That the members now serving on the Anglican Task Force on Ecumenical Coalitions be asked to continue for the balance of their three year term and, if a vacancy occurs, the Mission Coordination Unit be asked to name a replacement from the appropriate committee. CARRIED #27-03-95
The author, Coordinator for Mission and Justice Education, in the Partnerships Dept. outlines the history of Canadian coalitions in general with some detail about individual ones such as: Ten Days for Global Justice; Inter-Church Committee on Refugees; Inter-Church Action for Development, Relief and Justice; the Canada China Programme; PLURA; Ecumenical Coalition on Economic Justice and the Aboriginal Rights Coalition. "An inter-church body, the Coalition Priorities and Administration Committee (C-PAC) has been formed to monitor and consolidate links with the coalitions. The Anglican Church is re-examining its relationship with the coalitions. In 1993, a task force was commissioned to recommend Anglican priorities and funding for social justice work. In a report presented to the Council of General Synod (COGS) in February 1996, the task force recommended new priorities, improved connections with staff and volunteers, and new structures for oversight. It called for more accessible information about the coalitions' work and asked the Mission Coordination Group to provide support and consultation".
Inset paragraph has listing of the "official core group of coalitions" with their full names and acronyms.
That this General Synod of the Anglican Church of Canada
1. Recognize the substantial progress made in restructuring the Canadian ecumenical justice coalition and November 2000 Council of General Synod resolution approving participation of the Anglican Church of Canada in the newly established Canadian Churches for Justice and Peace (CCJP),
2. Affirm the courage and vision demonstrated to date by the member churches, Church House staff, particularly the Board members, namely the Executive Director of the Primate's World Relief and Development Fund (PWRDF) and the Director of Partnerships, and coalition staff of the CCJP,
3. Acknowledge the constraints on resources necessitating a regrettable reduction in ecumenical coalition staff and the resulting associated pain and anxiety; and,
4. Support efforts of all CCJP members to strive for and celebrate the excellence of collaborative Christian ecumenical international and Canadian social justice work, CARRIED WITHOUT DEBATE Act 69
That this National Executive Council receive the revised by-laws of the Canadian Council of Churches, noting the need to clarify the relationship of ecumenical coalitions to the Commission on Justice and Peace. CARRIED #62-11-86
Church and coalition representatives soundly rejected proposals to restructure ecumenical coalition work in the face of serious financial difficulties. The restructuring proposals, in the report Empowered for the Future, were turned down by delegates at a two-day consultation hosted by the justice and peace commission of the Canadian Council of Churches.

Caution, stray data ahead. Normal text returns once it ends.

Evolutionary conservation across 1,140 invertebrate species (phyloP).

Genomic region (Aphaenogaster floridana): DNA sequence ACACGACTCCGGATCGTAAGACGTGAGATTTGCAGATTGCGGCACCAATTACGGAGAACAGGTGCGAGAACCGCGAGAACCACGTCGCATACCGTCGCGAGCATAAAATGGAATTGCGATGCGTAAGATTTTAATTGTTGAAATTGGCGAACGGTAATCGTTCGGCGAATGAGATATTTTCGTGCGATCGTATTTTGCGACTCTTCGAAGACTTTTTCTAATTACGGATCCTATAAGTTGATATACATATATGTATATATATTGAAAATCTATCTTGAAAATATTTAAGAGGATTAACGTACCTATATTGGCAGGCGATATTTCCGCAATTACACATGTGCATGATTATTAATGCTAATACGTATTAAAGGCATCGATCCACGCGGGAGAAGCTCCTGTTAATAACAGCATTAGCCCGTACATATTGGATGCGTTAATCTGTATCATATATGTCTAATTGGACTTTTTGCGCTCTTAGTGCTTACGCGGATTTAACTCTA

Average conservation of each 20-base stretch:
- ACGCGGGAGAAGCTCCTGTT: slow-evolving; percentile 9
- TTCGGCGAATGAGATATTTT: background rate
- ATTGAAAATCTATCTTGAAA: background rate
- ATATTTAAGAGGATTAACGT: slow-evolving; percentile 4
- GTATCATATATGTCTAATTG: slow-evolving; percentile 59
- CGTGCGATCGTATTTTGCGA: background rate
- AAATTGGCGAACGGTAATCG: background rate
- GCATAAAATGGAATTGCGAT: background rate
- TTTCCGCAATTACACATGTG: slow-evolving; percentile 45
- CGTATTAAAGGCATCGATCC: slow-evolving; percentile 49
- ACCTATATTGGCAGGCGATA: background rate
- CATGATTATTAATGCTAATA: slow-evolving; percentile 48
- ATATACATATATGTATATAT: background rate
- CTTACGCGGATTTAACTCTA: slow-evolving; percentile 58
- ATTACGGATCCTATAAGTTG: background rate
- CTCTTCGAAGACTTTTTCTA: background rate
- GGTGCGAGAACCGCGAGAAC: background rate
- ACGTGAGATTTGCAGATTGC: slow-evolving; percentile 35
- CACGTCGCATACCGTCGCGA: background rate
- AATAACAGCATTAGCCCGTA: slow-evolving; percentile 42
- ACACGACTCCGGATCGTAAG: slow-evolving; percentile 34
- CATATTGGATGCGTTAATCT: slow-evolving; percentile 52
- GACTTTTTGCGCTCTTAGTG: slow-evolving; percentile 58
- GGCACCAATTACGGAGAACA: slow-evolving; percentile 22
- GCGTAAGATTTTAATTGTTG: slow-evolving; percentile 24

"This book is both a record and a reflection on an extraordinary period in the life of the Canadian churches. .... In response to the spirit of renewal that followed from the Second Vatican Council, Roman Catholics in Canada were reaching out to experiment with new ecumenical relationships. While formal links through the Canadian Council of Churches seemed a long way off, Protestants were pushed by this surge of Catholic energy to build new models for peace and justice work. These became known as the interchurch coalitions, which the Protestant churches experienced as an opportunity to discover their own Social Gospel tradition (p. ). .... In this book we have asked the coalitions to tell their own story. Though the story may have a single person's name attached to it, it has been authorized by the coalition and circulated and revised by many people associated with the coalition's work. This was done to ensure the telling of a collective story rather than an individual one. These stories form Part One. .... We asked the writers of Part Two to read all of the stories and identify themes that emerged from the stories themselves. (p. 7) .... Another group of people [authors of Part Two], committed to supporting this justice work of the churches, has reflected on the strengths and weaknesses, similarities and differences among the stories. They have found much to praise, but also much to challenge (p. 8)". -- Intro.
Contents divided into two parts: Part I -- Part II.
Contents: Introduction dated January 1994 / Christopher Lind, Saskatoon [and] Joe Mihevc, Toronto -- Contributors -- The Aboriginal Rights Coalition / Peter Hamel -- The Inter-Church Coalition on Africa / Gary Kenny -- The Taskforce on the Churches and Corporate Responsibility / Renate Pratt -- The Canada-Asia Working Group / Terry Brown -- The Ecumenical Coalition for Economic Justice / Dennis Howlett -- The Canada China Programme / Cynthia McLean -- PLURA / Mary Boyd -- Ten Days for World Development / Jeanne Moffat -- The Inter-Church Committee on Human Rights in Latin America / Bill Fairbairn -- Project Ploughshares / Ernie Regehr -- The Inter-Church Committee for Refugees / Henriette Thompson -- The Interchurch Fund for International Development / Robert Fugere -- The Lives of the Saints / John W. Foster -- A Regional Perspective / Robert McKeon -- A View from the Centre / Edith Shore -- "They Persevered as though They Saw the One Who is Invisible" / Michel Beaudin -- An Ecumenical Model for Participation in Civil Society / Rebecca S. Larson -- Policy Impact and Political Empowerment / David Langille -- Missiology / Roger Hutchinson -- The Wisdom of Doing Justice / Nancy L. Cocks -- Relinquishing Control / Lorraine Michael -- Seeds of Hope in the New World (Dis)order / Lee Cormie -- Endnotes -- Acronyms.